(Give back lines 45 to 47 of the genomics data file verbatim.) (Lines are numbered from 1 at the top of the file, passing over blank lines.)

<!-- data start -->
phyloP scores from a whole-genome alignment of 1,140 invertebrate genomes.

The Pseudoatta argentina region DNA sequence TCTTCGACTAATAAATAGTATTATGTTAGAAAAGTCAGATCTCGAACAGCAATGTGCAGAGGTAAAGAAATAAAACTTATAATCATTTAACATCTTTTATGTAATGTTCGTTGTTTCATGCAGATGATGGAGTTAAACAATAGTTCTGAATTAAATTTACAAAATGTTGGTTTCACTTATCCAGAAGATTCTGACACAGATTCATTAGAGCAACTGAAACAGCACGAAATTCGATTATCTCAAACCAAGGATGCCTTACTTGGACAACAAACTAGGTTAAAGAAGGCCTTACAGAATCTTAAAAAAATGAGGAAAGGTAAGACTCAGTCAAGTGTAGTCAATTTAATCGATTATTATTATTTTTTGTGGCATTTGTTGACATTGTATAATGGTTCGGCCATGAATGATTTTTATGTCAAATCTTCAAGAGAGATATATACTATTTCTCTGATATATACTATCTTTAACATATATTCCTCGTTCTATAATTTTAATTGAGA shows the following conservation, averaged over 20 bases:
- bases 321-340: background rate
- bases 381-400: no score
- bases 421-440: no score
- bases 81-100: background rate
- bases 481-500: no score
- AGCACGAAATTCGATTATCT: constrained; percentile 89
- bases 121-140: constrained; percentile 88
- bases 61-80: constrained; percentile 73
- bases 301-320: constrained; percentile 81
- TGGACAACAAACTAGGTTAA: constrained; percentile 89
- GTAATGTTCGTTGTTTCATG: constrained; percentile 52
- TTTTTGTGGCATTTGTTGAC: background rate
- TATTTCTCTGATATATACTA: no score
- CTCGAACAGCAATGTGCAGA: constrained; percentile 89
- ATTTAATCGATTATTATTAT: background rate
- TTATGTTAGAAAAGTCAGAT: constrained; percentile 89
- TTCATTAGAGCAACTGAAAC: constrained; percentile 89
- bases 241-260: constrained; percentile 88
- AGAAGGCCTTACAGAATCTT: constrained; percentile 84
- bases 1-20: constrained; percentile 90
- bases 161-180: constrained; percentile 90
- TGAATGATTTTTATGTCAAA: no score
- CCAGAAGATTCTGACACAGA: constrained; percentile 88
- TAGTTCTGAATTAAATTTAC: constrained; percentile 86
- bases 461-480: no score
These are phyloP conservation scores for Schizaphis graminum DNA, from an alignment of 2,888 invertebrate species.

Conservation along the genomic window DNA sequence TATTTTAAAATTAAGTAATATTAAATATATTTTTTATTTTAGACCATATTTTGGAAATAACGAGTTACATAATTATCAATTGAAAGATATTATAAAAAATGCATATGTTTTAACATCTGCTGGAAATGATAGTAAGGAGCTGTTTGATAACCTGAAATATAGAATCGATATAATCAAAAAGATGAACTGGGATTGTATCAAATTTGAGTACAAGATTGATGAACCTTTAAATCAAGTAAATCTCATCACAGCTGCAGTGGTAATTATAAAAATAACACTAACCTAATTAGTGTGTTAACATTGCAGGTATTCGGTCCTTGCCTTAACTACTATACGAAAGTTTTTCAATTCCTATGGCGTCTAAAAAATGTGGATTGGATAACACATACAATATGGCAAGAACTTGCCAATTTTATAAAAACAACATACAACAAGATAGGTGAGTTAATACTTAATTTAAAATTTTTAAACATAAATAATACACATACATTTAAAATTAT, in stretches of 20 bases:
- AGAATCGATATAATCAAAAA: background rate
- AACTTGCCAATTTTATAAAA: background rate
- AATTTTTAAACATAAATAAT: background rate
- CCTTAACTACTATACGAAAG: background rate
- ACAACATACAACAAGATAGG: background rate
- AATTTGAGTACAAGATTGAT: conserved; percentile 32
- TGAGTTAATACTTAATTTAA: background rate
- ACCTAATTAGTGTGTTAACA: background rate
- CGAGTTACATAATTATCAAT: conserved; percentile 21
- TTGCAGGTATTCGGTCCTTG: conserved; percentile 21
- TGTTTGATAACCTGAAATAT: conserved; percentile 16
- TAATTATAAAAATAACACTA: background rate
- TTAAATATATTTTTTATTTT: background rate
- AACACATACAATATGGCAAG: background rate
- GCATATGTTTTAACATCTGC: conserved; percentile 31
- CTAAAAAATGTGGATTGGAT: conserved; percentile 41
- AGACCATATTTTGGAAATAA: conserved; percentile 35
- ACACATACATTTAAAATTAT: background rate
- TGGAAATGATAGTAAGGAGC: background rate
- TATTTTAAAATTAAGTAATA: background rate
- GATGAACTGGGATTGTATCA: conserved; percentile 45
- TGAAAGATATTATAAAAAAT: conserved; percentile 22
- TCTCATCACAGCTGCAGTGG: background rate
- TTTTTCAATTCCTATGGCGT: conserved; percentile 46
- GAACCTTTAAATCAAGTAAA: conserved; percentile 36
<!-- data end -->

- CTAAAAAATGTGGATTGGAT: conserved; percentile 41
- AGACCATATTTTGGAAATAA: conserved; percentile 35
- ACACATACATTTAAAATTAT: background rate